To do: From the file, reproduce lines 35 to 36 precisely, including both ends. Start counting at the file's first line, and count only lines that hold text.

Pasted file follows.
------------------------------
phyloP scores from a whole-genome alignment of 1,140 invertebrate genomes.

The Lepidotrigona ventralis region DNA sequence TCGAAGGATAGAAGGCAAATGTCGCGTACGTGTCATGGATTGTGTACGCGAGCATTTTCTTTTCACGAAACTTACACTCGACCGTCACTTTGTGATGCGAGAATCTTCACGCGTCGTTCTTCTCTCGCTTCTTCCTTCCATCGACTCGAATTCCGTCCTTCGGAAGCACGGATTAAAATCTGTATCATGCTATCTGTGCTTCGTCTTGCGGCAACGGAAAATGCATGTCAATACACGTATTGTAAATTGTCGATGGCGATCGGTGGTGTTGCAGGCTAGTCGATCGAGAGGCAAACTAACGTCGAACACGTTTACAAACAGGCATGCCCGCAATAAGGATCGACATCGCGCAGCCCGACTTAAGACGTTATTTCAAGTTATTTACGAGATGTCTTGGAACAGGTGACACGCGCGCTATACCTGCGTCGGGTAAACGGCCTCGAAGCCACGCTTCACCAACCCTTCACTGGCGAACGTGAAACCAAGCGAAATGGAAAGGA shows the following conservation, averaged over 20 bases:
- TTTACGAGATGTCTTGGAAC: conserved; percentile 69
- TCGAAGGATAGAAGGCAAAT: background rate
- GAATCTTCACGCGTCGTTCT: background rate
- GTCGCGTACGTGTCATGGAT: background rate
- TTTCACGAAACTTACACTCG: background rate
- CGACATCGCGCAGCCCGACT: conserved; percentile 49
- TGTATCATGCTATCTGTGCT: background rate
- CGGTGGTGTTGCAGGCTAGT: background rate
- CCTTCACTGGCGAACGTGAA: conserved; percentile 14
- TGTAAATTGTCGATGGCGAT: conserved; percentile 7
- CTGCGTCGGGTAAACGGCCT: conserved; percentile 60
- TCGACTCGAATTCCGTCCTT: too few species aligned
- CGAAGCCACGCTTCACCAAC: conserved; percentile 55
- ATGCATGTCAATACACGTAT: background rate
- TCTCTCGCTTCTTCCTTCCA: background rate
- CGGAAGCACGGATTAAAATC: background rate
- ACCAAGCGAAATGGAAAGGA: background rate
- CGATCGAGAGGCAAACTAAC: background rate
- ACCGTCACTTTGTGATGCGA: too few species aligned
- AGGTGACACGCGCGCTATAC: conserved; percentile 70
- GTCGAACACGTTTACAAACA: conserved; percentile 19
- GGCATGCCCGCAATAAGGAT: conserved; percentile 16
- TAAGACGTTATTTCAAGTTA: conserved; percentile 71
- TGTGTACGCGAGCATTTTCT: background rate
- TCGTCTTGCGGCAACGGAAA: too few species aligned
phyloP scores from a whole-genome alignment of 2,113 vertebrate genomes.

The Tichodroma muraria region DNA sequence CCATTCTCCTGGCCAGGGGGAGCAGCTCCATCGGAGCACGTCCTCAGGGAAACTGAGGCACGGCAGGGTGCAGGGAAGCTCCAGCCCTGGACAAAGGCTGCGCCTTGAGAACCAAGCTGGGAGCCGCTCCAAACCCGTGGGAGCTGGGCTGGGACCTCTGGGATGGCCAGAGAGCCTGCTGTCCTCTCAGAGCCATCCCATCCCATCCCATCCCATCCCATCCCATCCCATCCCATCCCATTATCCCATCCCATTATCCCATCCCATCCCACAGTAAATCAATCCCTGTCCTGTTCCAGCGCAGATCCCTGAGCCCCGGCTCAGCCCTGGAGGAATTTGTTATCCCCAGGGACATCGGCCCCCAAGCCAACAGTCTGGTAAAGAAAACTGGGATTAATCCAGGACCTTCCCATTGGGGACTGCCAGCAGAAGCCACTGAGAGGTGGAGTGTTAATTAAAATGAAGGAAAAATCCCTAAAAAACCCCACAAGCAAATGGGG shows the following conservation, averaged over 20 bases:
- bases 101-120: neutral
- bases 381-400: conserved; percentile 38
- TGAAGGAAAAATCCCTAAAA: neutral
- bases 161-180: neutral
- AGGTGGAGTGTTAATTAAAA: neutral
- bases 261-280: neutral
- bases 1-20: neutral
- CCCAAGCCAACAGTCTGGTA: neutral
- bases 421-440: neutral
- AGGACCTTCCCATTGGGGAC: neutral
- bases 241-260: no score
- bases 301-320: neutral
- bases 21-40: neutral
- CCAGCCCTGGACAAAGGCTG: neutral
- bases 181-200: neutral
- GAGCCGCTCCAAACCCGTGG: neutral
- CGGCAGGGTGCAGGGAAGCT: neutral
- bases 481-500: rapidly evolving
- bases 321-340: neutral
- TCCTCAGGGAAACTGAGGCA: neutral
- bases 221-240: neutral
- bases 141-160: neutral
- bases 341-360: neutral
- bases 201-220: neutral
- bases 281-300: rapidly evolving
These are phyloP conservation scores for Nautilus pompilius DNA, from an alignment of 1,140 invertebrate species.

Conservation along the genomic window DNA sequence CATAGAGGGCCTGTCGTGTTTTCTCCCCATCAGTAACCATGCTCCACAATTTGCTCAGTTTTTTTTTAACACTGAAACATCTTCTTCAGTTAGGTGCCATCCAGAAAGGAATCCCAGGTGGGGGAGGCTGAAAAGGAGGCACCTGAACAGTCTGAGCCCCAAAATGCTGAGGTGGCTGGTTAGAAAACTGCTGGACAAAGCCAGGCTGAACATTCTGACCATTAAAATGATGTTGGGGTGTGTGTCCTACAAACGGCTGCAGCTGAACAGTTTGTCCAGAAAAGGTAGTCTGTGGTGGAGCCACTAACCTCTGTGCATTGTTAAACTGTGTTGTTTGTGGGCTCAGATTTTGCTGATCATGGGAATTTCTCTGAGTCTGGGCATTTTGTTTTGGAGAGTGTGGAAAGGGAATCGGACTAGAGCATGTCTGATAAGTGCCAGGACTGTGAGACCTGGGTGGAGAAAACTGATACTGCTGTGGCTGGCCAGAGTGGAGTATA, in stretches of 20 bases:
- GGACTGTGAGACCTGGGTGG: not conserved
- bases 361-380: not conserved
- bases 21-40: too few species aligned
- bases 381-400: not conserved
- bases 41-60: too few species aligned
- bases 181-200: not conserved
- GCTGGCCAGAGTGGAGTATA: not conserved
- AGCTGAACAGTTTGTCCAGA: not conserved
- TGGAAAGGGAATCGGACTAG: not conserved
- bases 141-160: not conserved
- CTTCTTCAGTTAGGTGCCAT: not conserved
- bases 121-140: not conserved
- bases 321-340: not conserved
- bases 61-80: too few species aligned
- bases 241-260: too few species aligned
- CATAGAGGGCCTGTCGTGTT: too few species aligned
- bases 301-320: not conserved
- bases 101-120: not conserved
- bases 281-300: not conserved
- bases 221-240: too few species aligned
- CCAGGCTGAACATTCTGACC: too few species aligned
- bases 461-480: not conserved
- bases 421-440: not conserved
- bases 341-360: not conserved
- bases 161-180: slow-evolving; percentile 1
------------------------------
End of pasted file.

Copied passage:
- bases 261-280: neutral
- bases 1-20: neutral